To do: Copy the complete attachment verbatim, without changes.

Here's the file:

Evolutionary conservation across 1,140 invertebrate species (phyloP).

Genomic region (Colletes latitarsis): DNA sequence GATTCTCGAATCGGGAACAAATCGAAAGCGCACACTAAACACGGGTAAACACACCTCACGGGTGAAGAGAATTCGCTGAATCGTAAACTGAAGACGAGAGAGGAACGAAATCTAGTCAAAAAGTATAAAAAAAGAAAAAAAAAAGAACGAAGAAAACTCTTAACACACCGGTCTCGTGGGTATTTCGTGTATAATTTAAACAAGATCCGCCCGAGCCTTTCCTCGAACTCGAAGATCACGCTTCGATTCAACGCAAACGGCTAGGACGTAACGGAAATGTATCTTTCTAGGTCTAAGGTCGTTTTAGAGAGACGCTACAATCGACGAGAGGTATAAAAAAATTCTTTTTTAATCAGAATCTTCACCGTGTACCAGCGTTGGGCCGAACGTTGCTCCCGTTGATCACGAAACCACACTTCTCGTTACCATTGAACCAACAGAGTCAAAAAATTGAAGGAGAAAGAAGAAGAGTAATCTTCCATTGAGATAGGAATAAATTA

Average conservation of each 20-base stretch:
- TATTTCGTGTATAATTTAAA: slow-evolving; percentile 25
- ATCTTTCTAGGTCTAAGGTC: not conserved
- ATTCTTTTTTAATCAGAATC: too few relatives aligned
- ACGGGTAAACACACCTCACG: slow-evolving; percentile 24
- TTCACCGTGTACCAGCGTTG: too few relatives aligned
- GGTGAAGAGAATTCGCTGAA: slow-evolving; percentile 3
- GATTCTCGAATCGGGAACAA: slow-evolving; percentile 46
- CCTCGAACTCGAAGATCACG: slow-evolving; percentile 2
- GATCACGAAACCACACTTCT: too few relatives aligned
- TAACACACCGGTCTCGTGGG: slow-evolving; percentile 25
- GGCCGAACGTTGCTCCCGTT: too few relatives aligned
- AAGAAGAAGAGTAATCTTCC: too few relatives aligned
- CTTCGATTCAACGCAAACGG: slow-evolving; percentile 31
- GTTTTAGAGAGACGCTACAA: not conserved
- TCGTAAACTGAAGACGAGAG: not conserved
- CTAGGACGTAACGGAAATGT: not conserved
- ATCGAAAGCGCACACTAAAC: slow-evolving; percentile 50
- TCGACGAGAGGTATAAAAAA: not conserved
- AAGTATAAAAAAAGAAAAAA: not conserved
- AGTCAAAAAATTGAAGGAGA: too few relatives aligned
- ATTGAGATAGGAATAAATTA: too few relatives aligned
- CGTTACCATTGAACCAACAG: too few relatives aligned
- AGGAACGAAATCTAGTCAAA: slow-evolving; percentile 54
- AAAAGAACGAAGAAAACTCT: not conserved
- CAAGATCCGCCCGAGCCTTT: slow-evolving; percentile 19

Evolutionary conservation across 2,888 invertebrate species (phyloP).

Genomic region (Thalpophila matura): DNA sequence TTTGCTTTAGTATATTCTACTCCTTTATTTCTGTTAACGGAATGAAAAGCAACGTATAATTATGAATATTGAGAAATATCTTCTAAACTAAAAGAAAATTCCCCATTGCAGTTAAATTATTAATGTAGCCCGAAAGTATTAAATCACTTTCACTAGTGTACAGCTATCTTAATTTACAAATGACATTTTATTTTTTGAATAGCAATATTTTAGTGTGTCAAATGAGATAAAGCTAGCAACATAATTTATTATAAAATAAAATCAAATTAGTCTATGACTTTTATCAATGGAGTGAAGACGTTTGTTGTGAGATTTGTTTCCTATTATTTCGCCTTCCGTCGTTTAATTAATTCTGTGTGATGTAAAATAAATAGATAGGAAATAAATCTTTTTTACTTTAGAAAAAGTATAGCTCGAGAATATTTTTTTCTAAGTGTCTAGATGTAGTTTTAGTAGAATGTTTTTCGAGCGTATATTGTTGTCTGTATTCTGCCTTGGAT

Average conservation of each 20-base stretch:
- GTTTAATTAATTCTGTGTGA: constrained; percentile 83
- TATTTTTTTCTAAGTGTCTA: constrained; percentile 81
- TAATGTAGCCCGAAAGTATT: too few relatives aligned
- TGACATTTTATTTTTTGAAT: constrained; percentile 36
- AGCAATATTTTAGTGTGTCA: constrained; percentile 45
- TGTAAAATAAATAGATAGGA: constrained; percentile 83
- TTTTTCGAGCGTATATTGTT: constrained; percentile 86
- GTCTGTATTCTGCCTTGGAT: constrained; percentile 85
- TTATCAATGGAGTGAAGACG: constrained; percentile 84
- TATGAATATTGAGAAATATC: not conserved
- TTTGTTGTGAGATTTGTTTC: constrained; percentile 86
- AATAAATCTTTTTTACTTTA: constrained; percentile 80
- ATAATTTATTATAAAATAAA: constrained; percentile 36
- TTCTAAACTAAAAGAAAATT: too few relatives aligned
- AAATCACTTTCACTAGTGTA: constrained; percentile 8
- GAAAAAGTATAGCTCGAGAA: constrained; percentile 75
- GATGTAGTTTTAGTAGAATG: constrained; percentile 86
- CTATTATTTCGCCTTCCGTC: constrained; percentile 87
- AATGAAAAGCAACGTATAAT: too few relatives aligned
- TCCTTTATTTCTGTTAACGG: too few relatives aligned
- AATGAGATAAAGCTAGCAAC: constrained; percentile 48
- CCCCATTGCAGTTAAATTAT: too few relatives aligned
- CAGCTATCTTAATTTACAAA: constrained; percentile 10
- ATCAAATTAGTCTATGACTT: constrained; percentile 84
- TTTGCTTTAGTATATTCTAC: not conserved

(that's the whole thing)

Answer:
Evolutionary conservation across 1,140 invertebrate species (phyloP).

Genomic region (Colletes latitarsis): DNA sequence GATTCTCGAATCGGGAACAAATCGAAAGCGCACACTAAACACGGGTAAACACACCTCACGGGTGAAGAGAATTCGCTGAATCGTAAACTGAAGACGAGAGAGGAACGAAATCTAGTCAAAAAGTATAAAAAAAGAAAAAAAAAAGAACGAAGAAAACTCTTAACACACCGGTCTCGTGGGTATTTCGTGTATAATTTAAACAAGATCCGCCCGAGCCTTTCCTCGAACTCGAAGATCACGCTTCGATTCAACGCAAACGGCTAGGACGTAACGGAAATGTATCTTTCTAGGTCTAAGGTCGTTTTAGAGAGACGCTACAATCGACGAGAGGTATAAAAAAATTCTTTTTTAATCAGAATCTTCACCGTGTACCAGCGTTGGGCCGAACGTTGCTCCCGTTGATCACGAAACCACACTTCTCGTTACCATTGAACCAACAGAGTCAAAAAATTGAAGGAGAAAGAAGAAGAGTAATCTTCCATTGAGATAGGAATAAATTA

Average conservation of each 20-base stretch:
- TATTTCGTGTATAATTTAAA: slow-evolving; percentile 25
- ATCTTTCTAGGTCTAAGGTC: not conserved
- ATTCTTTTTTAATCAGAATC: too few relatives aligned
- ACGGGTAAACACACCTCACG: slow-evolving; percentile 24
- TTCACCGTGTACCAGCGTTG: too few relatives aligned
- GGTGAAGAGAATTCGCTGAA: slow-evolving; percentile 3
- GATTCTCGAATCGGGAACAA: slow-evolving; percentile 46
- CCTCGAACTCGAAGATCACG: slow-evolving; percentile 2
- GATCACGAAACCACACTTCT: too few relatives aligned
- TAACACACCGGTCTCGTGGG: slow-evolving; percentile 25
- GGCCGAACGTTGCTCCCGTT: too few relatives aligned
- AAGAAGAAGAGTAATCTTCC: too few relatives aligned
- CTTCGATTCAACGCAAACGG: slow-evolving; percentile 31
- GTTTTAGAGAGACGCTACAA: not conserved
- TCGTAAACTGAAGACGAGAG: not conserved
- CTAGGACGTAACGGAAATGT: not conserved
- ATCGAAAGCGCACACTAAAC: slow-evolving; percentile 50
- TCGACGAGAGGTATAAAAAA: not conserved
- AAGTATAAAAAAAGAAAAAA: not conserved
- AGTCAAAAAATTGAAGGAGA: too few relatives aligned
- ATTGAGATAGGAATAAATTA: too few relatives aligned
- CGTTACCATTGAACCAACAG: too few relatives aligned
- AGGAACGAAATCTAGTCAAA: slow-evolving; percentile 54
- AAAAGAACGAAGAAAACTCT: not conserved
- CAAGATCCGCCCGAGCCTTT: slow-evolving; percentile 19

Evolutionary conservation across 2,888 invertebrate species (phyloP).

Genomic region (Thalpophila matura): DNA sequence TTTGCTTTAGTATATTCTACTCCTTTATTTCTGTTAACGGAATGAAAAGCAACGTATAATTATGAATATTGAGAAATATCTTCTAAACTAAAAGAAAATTCCCCATTGCAGTTAAATTATTAATGTAGCCCGAAAGTATTAAATCACTTTCACTAGTGTACAGCTATCTTAATTTACAAATGACATTTTATTTTTTGAATAGCAATATTTTAGTGTGTCAAATGAGATAAAGCTAGCAACATAATTTATTATAAAATAAAATCAAATTAGTCTATGACTTTTATCAATGGAGTGAAGACGTTTGTTGTGAGATTTGTTTCCTATTATTTCGCCTTCCGTCGTTTAATTAATTCTGTGTGATGTAAAATAAATAGATAGGAAATAAATCTTTTTTACTTTAGAAAAAGTATAGCTCGAGAATATTTTTTTCTAAGTGTCTAGATGTAGTTTTAGTAGAATGTTTTTCGAGCGTATATTGTTGTCTGTATTCTGCCTTGGAT

Average conservation of each 20-base stretch:
- GTTTAATTAATTCTGTGTGA: constrained; percentile 83
- TATTTTTTTCTAAGTGTCTA: constrained; percentile 81
- TAATGTAGCCCGAAAGTATT: too few relatives aligned
- TGACATTTTATTTTTTGAAT: constrained; percentile 36
- AGCAATATTTTAGTGTGTCA: constrained; percentile 45
- TGTAAAATAAATAGATAGGA: constrained; percentile 83
- TTTTTCGAGCGTATATTGTT: constrained; percentile 86
- GTCTGTATTCTGCCTTGGAT: constrained; percentile 85
- TTATCAATGGAGTGAAGACG: constrained; percentile 84
- TATGAATATTGAGAAATATC: not conserved
- TTTGTTGTGAGATTTGTTTC: constrained; percentile 86
- AATAAATCTTTTTTACTTTA: constrained; percentile 80
- ATAATTTATTATAAAATAAA: constrained; percentile 36
- TTCTAAACTAAAAGAAAATT: too few relatives aligned
- AAATCACTTTCACTAGTGTA: constrained; percentile 8
- GAAAAAGTATAGCTCGAGAA: constrained; percentile 75
- GATGTAGTTTTAGTAGAATG: constrained; percentile 86
- CTATTATTTCGCCTTCCGTC: constrained; percentile 87
- AATGAAAAGCAACGTATAAT: too few relatives aligned
- TCCTTTATTTCTGTTAACGG: too few relatives aligned
- AATGAGATAAAGCTAGCAAC: constrained; percentile 48
- CCCCATTGCAGTTAAATTAT: too few relatives aligned
- CAGCTATCTTAATTTACAAA: constrained; percentile 10
- ATCAAATTAGTCTATGACTT: constrained; percentile 84
- TTTGCTTTAGTATATTCTAC: not conserved